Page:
What is Hemangioma
What is Hemangioma

What is Hemangioma?

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What is Hemangioma?

What is Hemangioma? Hemangioma is a birthmark in the form of bright bulbs of bright red on the skin due to overgrowth (proliferation) of the blood vessels. The red color in the hemangioma arises from the presence of blood vessels on the widened surface. Sometimes the hemangioma may be bluish or purple if it occurs in the blood vessels in the deeper layers.

Hemangiomas can be present in any part of the body, but are most commonly found on the scalp, back, chest, or face.

This disease is a type of tumor that is not malignant blood vessels and rarely cause complications. The occurrence of hemangiomas usually occurs several months after the baby is born. Approximately 50 percent of hemangiomas shrink when the child is 5 years old and eventually fades after the age of 10 years. Hemangiomas generally do not require treatment unless the growth is very large and disturbing.

Symptoms of Hemangioma

Early symptoms of hemangioma appear in the form of red marks on the skin that can grow or develop quickly so that then visible protruding from the surface of the skin. But after that, the hemangioma will enter the inactive phase, then disappear slowly. Although disappeared, hemangioma will leave a difference in the color of the skin that settled, although not as bright as when it first appeared.

Causes of Hemangioma

Additional blood vessels that are formed due to abnormal growth will congregate and form hemangiomas. The cause of abnormal growth of blood vessels is not known with certainty. There are several factors that allegedly make a person more at risk of suffering from hemangioma, including :.

  • Genetics or heredity
  • Premature birth.
  • Female gender.

Diagnosis of Hemangioma

Diagnosis of hemangioma can be done only through physical examination. As a diagnostic support, Dopler ultrasound can be examined to check blood circulation through the hemangioma area to distinguish it from other rashes that share the same characteristics (eg rubella, measles, or acrodermatitis). This examination may also help the doctor to ascertain whether the hemangioma is getting bigger, settling or shrinking. If the growth of the hemangoma looks unusual or raises the wound, it can be done blood examination or skin biopsy.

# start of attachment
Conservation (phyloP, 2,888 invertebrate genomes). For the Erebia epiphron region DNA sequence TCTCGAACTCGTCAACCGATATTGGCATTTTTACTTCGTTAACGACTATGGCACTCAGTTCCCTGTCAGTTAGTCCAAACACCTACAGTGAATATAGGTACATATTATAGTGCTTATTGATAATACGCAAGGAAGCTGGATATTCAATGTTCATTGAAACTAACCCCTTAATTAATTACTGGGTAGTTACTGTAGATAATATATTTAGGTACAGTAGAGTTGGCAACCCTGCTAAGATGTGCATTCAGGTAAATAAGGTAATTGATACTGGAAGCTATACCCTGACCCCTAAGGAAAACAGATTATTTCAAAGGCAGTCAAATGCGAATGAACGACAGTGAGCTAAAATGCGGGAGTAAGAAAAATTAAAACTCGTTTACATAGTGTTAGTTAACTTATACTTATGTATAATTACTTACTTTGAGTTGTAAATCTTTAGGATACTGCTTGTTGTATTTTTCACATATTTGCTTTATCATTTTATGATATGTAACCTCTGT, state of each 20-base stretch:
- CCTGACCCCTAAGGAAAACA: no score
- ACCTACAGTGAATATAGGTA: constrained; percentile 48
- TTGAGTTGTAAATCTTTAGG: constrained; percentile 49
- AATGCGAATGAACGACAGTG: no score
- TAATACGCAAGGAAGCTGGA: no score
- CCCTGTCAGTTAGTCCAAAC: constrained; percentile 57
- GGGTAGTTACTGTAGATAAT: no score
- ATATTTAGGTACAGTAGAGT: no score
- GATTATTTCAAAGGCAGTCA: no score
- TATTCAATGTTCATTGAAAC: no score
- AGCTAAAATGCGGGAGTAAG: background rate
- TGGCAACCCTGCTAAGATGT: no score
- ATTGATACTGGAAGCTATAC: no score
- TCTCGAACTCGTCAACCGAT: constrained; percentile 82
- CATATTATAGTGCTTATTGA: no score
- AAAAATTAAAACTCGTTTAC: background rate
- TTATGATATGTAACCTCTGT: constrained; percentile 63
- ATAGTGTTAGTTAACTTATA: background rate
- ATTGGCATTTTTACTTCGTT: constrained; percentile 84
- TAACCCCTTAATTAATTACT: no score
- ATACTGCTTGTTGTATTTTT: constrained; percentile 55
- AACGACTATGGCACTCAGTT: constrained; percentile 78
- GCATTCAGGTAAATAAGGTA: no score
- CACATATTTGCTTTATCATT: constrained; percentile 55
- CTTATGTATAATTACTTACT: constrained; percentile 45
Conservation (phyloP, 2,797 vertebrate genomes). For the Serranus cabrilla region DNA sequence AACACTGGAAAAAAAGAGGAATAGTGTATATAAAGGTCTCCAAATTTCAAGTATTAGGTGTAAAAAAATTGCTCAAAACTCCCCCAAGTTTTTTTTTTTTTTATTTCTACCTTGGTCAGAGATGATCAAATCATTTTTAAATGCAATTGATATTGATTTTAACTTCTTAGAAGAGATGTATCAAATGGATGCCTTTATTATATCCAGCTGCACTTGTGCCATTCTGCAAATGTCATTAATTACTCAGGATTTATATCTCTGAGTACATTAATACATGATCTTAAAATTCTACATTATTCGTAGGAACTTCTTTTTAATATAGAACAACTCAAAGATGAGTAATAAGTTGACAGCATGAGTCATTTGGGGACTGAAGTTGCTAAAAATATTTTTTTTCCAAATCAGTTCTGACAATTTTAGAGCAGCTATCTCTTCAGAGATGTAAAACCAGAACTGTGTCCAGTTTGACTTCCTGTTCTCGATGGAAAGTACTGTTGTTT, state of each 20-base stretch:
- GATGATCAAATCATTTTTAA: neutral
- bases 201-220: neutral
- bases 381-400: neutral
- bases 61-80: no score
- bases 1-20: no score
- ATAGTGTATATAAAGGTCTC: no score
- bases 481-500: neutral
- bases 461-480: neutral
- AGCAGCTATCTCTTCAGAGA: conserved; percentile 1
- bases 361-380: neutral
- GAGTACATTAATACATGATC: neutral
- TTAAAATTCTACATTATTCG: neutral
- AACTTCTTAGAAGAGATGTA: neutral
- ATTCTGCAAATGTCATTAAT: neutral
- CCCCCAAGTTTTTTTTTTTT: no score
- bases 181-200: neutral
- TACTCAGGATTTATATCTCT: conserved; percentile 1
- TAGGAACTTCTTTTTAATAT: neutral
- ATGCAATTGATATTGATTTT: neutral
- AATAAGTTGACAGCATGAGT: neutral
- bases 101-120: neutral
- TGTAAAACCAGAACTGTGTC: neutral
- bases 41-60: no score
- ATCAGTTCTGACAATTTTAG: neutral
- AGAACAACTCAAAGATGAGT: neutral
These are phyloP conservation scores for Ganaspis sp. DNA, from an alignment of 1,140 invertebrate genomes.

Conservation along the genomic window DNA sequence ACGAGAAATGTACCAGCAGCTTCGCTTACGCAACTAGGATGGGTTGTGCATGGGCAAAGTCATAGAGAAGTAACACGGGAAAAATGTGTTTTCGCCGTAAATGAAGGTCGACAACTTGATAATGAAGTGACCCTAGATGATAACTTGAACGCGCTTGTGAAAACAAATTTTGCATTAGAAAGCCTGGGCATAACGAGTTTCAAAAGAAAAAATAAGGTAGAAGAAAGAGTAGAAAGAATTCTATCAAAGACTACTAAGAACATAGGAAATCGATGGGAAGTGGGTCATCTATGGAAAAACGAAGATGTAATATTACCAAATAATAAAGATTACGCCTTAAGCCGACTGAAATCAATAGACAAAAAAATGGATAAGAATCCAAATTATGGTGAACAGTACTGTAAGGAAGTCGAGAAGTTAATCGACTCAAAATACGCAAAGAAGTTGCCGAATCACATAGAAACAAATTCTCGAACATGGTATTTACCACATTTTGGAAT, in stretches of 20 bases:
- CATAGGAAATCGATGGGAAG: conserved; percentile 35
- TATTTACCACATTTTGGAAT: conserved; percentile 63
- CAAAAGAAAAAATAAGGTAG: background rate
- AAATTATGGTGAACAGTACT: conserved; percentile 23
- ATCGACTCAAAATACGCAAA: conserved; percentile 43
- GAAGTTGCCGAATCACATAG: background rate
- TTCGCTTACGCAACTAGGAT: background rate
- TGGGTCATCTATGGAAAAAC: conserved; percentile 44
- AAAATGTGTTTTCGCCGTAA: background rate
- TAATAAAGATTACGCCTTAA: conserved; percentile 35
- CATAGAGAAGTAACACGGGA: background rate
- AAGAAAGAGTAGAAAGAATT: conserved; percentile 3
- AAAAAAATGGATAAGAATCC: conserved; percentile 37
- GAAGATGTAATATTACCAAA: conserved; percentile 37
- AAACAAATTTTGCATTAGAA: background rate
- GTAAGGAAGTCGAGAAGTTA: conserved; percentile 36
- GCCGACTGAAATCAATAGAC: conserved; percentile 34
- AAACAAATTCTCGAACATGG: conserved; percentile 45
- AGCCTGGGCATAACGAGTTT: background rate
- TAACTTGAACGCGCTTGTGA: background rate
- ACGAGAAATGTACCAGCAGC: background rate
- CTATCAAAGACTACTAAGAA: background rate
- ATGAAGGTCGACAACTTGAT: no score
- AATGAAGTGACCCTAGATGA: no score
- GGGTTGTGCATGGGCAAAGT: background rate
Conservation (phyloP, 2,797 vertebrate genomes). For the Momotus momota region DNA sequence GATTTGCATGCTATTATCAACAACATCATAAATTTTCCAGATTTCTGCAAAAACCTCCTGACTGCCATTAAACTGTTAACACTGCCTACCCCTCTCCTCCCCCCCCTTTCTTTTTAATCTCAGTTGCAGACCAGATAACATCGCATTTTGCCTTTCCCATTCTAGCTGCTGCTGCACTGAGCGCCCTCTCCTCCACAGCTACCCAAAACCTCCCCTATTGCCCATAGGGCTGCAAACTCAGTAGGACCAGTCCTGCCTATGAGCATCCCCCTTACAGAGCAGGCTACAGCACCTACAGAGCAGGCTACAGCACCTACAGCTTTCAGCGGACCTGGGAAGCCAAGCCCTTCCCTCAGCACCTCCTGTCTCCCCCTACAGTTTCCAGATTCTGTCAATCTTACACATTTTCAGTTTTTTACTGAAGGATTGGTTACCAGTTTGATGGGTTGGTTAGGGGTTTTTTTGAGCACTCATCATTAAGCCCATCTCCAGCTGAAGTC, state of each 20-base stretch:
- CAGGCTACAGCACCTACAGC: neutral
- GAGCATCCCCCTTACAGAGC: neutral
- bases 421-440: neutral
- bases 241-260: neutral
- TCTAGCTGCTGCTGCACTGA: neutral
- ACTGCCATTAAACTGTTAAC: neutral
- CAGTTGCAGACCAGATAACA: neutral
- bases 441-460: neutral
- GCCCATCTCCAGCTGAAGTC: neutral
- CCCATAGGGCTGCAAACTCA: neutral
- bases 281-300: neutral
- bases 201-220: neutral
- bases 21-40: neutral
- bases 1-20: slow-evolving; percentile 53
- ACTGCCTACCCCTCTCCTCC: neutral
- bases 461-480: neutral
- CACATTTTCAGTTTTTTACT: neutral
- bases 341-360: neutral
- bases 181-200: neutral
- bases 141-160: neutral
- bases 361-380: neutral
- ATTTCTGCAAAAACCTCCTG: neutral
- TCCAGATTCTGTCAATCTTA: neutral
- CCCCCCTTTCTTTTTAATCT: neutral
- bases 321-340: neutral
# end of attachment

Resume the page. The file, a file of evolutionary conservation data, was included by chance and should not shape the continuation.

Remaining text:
Treatment of Hemangioma

Most cases of hemangioma do not require special treatment because it does not cause physical problems and will fade slowly. However, hemangiomas can cause psychological and social problems. That’s why some people feel the need to treat it

Another reason hemangioma treatment is done is if its growth interfere with vision. In such cases, treatment can be by drug administration or laser surgery. Drugs that can be given are:

  • Corticosteroids. These drugs may be administered orally, topically, or injected to the location where the hemangioma appears. Side effects that may occur after using corticosteroids include growth disorders, blood sugar or high blood pressure, and cataracts.
  • Beta blockers. In mild cases, timolol may be given in gel form. As for severe cases, oral propranolol is given. Side effects that can arise from the use of these group drugs are wheezing, increased blood sugar, and increased blood pressure.
  • Vincristine. This drug is given if the hemangioma already interfere with vision or breathing. Vincristine administration is administered by injection every month.

Laser treatment method can be done to stop the growth of hemangioma and overcome the pain that arises. Laser surgery can also reduce skin discoloration after hemangiomas heal. Some of the possible side effects of hemangioma treatment through laser surgery are pain, bleeding, scarring, and skin discoloration.

Complications of Hemangioma

In general, hemangiomas are harmless and do not hurt, but in some cases may cause bleeding, infection, or painful open sores.

In rare cases, hemangiomas can cause respiratory, vision, hearing, or interfere with the smooth flow of urination and defecation, depending on the location and size of the hemangioma.

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